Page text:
MOLLY BAWN. 149
masters to be found, I am sorry for Marcia, but I could
not bring myself to speak just then,'
Cecil burst into a merry irresistible laugh,
' It is delicious,' cries she wickedly, ' A very comedy of
errors. If we could but manage some effective way of
showing Marcia her mistake. Can you,' with sudden in¬
spiration, ' sing ?'
' I can,' says Molly calmly.
' You can. That sounds promising, I wonder you don't
say " a Uttle," as all young ladies do, more especially when
they sing a good deal more than anyone wants them to!
Come here, and let me see what you mean by that un¬
compromising " can,"'
Opening a small cottage piano, at the other end of her
pretty sitting room, she motions Molly to the instrument.
' Play for me,' Molly says, bent on doing her very best,
'I can sing better standing,'
' What, then ?'
* This,' taking up a song of Sullivan's, after a rapid
survey of the pile of music lying on one side.
She sings, her lovely voice thrilling and sobbing through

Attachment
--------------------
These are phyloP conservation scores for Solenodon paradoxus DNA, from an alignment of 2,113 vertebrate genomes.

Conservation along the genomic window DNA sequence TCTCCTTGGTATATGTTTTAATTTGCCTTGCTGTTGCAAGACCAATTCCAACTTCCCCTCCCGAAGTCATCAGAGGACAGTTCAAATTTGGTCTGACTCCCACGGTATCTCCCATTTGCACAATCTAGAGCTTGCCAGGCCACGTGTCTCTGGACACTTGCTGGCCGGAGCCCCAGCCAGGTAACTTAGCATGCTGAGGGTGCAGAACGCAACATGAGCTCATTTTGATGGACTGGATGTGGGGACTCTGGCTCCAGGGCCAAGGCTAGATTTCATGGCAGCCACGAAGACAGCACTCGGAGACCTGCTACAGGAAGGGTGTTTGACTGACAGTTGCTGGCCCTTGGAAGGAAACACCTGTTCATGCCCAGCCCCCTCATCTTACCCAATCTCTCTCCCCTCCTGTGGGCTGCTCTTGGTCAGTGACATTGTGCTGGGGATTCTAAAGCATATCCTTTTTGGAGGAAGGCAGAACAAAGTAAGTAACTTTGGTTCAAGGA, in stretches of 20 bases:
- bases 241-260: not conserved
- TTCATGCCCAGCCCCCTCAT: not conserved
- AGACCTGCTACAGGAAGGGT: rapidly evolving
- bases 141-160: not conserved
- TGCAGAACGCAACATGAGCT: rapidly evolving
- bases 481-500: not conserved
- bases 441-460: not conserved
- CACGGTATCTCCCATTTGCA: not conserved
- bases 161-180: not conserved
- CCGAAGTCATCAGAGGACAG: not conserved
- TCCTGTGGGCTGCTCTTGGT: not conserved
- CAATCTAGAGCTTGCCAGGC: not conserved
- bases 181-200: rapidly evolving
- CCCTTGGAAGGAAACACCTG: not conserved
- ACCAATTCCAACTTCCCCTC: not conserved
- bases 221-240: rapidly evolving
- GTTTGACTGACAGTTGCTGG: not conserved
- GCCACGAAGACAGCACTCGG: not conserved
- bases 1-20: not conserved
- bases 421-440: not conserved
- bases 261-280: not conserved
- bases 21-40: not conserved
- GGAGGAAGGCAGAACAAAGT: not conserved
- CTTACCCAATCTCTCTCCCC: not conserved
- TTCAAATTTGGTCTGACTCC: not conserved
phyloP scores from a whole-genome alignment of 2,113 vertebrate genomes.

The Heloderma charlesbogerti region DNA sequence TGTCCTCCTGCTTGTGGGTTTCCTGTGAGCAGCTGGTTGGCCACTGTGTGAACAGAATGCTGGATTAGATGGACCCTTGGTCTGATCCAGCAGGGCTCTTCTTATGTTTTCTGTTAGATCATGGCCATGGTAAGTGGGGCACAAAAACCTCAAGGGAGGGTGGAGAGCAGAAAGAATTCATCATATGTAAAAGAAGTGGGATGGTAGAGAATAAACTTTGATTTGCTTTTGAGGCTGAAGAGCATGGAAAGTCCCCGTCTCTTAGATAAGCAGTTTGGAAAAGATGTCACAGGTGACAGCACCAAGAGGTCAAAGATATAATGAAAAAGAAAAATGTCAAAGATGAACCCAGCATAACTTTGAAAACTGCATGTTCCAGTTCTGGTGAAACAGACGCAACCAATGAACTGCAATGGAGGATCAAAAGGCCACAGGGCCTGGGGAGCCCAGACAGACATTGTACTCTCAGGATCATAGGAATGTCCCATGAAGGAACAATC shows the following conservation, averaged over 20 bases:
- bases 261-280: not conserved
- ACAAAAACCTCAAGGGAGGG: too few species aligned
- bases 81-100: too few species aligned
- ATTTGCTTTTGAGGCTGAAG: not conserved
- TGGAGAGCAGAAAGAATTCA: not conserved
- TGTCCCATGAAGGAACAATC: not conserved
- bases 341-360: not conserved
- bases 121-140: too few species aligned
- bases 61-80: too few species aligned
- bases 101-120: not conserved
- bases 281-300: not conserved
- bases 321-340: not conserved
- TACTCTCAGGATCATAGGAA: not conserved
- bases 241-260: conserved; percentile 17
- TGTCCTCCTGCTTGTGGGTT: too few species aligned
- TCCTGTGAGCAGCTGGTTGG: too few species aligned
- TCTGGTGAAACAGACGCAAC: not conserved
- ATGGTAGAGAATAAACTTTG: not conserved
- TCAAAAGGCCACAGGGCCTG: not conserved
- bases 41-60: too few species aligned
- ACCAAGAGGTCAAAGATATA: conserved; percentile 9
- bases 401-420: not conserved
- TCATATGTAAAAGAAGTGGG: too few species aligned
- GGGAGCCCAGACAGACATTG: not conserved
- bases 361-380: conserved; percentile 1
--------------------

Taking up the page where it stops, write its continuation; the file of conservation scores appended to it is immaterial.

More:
the room, sings with a passionate desire to prove her powers,
and well succeeds. For a minute after she has finished,
Cecil does not speak, and then goes into raptures, as ' is her
' Oh I that I had your voice,' cries she, with genuine tears
in her eyes, ' I would have the world at my feet. What a
gift! a voice for a goddess ! Molly—may I call you so ? I
absolutely pity Marcia, when I think of her consternation.'
' She deserves it,' says Molly, who feels her cousin's con¬
duct deeply. ' I will sing to-night, if you will get Marcia to
So the two conspirators arrange their little plan, Cecil
Stafford being quite mischievous enough to enjoy the thought
of Miss Amherst's approaching discomfiture, while Molly
feels all a woman's desire to restore her hurt vanity.
Dinner is half over, so far it has been highly successful.
Mr. Amherst's temper has taken this satisfactory turn—he
absolutely refuses to speak to any of his guests.
Under these circumstances everyone feels it will be the
better part of valour not to address him—all, that is, except